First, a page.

Thankfully, we can help to improve our ability to fall asleep (and maintain good quality sleep) with resistance training. Multiple studies show us that long term weight training is key to great sleep health.
16. Strength training improves your mental strength
This is another one to file under ‘anecdotal evidence’ or ‘observations of a time-served personal trainer’, but I honestly believe weight lifting improves your mental strength. When you’re lifting weights you’re pushing yourself to failure every few minutes. You’re constantly challenging yourself, which makes you mentally stronger and more resilient.
Furthermore, you’re dealing with failure every few minutes – training is hard.
You reach a point where you can’t go any further, complete another rep etc. That’s a good thing, because it pushes you out of your comfort zone, and being outside of your comfort zone is how you get better and grow as a person.
17. Weight training rewires your psychology
One of the most interesting observations I have about weight lifting is how it can switch somebody from a negative, fixed mindset to a growth mindset almost overnight.
When you start strength training you are usually relatively weak.
You’ll struggle with decent weight and technique might not be great.
But you learn.
You accept you’re just a beginner and with training, patience, effort, and practice you’ll get better. You’ll notice on a week-by-week basis your improvement in strength, endurance, and skill. You’ve then got the perfect example of how you can change yourself with time and effort.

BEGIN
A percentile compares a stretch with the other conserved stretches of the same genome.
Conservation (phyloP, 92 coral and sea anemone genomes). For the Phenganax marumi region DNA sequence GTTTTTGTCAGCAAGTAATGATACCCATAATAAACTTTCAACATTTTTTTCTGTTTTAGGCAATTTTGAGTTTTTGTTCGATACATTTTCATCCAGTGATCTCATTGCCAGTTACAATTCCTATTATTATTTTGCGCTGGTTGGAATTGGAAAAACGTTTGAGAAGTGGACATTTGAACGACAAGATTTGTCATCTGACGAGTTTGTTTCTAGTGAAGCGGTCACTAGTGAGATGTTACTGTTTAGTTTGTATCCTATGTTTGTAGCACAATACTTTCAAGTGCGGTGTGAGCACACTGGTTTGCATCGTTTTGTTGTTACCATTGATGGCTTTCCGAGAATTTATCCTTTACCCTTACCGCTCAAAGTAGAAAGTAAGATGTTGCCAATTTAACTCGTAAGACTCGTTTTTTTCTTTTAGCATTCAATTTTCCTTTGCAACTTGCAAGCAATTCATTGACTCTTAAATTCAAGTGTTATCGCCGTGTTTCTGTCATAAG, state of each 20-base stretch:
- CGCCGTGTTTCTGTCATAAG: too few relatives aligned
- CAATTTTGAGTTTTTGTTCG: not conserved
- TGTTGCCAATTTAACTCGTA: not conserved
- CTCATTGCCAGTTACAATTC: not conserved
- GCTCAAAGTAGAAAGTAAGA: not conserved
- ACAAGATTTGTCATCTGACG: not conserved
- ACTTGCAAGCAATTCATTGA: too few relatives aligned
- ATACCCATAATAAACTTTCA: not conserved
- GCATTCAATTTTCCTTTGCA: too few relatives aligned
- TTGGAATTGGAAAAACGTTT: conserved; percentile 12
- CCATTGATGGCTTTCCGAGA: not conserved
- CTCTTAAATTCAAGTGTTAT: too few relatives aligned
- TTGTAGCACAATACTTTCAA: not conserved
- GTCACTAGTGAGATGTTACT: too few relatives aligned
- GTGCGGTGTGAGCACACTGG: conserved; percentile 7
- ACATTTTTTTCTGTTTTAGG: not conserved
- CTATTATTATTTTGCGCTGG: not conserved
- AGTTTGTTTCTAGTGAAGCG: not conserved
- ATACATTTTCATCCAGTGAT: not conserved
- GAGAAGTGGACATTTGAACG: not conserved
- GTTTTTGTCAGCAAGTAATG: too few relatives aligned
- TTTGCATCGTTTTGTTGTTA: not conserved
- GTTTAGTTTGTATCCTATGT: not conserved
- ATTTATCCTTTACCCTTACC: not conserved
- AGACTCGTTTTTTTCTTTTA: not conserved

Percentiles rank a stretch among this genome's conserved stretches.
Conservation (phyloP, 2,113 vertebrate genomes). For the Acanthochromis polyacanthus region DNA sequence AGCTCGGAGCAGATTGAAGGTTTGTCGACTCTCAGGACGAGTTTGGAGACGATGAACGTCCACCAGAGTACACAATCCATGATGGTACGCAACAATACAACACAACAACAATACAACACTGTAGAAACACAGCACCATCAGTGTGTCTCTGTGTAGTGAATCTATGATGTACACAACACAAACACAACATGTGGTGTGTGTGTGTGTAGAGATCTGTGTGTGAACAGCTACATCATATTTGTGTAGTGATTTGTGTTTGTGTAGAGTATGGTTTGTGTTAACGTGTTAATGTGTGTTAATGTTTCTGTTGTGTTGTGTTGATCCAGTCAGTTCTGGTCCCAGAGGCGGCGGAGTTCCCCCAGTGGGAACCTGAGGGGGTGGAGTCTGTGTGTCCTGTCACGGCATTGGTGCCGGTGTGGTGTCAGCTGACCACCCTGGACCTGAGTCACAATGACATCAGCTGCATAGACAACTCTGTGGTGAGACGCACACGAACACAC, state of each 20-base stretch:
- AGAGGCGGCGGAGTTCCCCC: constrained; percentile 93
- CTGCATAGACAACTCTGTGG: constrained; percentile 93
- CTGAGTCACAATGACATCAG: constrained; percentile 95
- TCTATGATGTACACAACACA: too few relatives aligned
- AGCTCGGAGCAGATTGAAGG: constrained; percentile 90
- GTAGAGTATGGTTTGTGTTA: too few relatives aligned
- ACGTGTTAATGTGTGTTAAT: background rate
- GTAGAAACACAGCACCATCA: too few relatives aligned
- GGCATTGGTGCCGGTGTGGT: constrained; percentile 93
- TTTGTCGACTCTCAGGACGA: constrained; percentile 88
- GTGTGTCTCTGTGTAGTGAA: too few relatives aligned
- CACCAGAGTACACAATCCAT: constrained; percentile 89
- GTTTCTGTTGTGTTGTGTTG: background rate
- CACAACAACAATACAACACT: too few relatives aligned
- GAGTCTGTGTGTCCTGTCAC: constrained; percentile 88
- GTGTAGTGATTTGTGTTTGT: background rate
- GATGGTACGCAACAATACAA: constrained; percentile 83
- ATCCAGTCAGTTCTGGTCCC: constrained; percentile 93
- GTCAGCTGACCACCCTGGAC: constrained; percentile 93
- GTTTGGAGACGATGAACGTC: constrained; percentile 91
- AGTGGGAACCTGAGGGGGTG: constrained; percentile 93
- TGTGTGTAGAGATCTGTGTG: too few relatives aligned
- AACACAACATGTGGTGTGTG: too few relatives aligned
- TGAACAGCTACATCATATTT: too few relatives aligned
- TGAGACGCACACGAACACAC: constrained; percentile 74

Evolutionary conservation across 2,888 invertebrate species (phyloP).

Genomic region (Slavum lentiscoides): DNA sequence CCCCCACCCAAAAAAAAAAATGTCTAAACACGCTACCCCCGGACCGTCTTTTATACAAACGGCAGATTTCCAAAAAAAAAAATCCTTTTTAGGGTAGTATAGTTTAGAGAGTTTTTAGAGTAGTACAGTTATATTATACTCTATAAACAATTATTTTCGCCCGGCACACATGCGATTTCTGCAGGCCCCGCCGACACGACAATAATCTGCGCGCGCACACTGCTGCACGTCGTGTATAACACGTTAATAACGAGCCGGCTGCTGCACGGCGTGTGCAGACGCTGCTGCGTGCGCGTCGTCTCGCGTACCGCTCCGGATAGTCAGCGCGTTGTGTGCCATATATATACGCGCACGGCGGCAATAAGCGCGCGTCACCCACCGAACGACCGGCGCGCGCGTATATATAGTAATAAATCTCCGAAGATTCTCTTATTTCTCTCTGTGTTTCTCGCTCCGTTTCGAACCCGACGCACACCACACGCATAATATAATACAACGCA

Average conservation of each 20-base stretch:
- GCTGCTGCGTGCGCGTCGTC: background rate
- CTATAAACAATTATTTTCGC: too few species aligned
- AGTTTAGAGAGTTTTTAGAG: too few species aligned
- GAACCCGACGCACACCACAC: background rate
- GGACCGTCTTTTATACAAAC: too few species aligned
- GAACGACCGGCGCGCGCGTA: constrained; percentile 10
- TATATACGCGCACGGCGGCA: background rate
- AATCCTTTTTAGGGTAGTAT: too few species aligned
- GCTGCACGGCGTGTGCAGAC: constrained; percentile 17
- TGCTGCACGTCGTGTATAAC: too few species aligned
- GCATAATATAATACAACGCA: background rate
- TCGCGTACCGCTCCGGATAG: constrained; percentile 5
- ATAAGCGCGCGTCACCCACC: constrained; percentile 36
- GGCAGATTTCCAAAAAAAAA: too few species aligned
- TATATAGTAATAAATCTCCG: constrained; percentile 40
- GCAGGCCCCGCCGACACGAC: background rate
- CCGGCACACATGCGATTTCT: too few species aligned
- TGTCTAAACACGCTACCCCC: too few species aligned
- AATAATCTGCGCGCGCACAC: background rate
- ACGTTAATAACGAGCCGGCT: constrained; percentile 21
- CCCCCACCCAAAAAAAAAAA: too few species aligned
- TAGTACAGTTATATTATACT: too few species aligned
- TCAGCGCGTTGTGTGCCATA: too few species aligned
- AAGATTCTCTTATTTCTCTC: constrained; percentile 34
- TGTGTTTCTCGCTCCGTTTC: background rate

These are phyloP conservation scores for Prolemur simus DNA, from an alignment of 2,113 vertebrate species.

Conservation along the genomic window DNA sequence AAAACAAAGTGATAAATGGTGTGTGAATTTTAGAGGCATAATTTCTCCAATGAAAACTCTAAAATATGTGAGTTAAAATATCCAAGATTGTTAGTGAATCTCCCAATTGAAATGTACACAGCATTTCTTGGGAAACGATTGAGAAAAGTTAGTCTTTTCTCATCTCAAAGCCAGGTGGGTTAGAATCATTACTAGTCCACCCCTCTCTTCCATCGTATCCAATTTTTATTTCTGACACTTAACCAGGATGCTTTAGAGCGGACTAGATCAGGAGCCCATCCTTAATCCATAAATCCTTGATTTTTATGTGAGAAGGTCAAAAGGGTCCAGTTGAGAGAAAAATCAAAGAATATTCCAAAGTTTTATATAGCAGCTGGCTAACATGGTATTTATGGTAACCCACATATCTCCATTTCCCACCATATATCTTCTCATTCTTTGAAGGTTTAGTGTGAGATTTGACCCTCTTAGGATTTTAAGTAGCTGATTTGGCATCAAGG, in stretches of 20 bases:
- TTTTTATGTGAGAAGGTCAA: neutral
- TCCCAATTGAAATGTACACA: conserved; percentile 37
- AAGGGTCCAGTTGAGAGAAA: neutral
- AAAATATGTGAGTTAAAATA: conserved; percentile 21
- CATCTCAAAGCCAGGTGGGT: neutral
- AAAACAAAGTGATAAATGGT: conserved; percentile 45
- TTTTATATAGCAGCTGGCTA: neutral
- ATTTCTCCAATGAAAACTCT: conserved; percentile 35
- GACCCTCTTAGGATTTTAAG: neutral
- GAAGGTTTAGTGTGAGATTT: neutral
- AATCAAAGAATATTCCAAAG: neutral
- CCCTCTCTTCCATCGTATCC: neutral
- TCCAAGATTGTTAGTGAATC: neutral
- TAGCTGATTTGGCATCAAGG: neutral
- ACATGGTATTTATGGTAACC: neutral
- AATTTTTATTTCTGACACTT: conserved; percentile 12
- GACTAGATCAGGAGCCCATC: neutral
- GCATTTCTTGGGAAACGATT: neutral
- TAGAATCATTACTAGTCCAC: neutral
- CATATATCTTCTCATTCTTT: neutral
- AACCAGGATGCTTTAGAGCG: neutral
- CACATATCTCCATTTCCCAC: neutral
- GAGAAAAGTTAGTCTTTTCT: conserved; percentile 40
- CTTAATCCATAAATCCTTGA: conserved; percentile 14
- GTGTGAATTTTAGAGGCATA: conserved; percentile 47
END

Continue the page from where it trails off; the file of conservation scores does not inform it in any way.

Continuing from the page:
It’s a literal example of the power of work.
Strength training benefits health and performance
There’s a tendency amongst many people to think of weight lifting as a vanity metric – something you only do simply to look better.
That’s just not fair, nor is it accurate.
It’s far too reductionist and doesn’t take into account the nuances of weight training.
It would be a perfectly reasonable suggestion that everyone undertook some form of weight training for their physical and mental wellbeing. It may even be the most important aspect of any training element, given the crossover benefits of weight training are so numerous.
Consider that strength training can be tweaked in terms of weight, sets, reps, rest periods, movement patterns and the like. This means you can enjoy a huge range of different training outcomes. No other training approach does the same – you can’t get stronger with cardio, nor more flexible. It’s hard to improve your muscle mass with yoga.
Do you understand what I mean?
A benefit of strength training is that it’s the Swiss Army Knife of training – it can be adapted to cover all bases.
Benefits of strength training- the bottom line
If you were skeptical about weight lifting beforehand, I hope after reading this list you’ve changed your mind. Strength training is the single most beneficial type of exercise there is and is relevant regardless of your training goals.
It’s not just about getting big.
Not all weight training workouts are the same, which is why you should design your training approach to suit the training goals you have.
If you want to be stronger, lift heavy weights across lots of short sets. If you want to build muscle, go for medium weights across lots of large sets. If endurance is your goal, it’s low weights, high reps for you. Finally, power is developed by medium weights moved at high speed.
For a perfect starting point, follow our beginner weight lifting routine.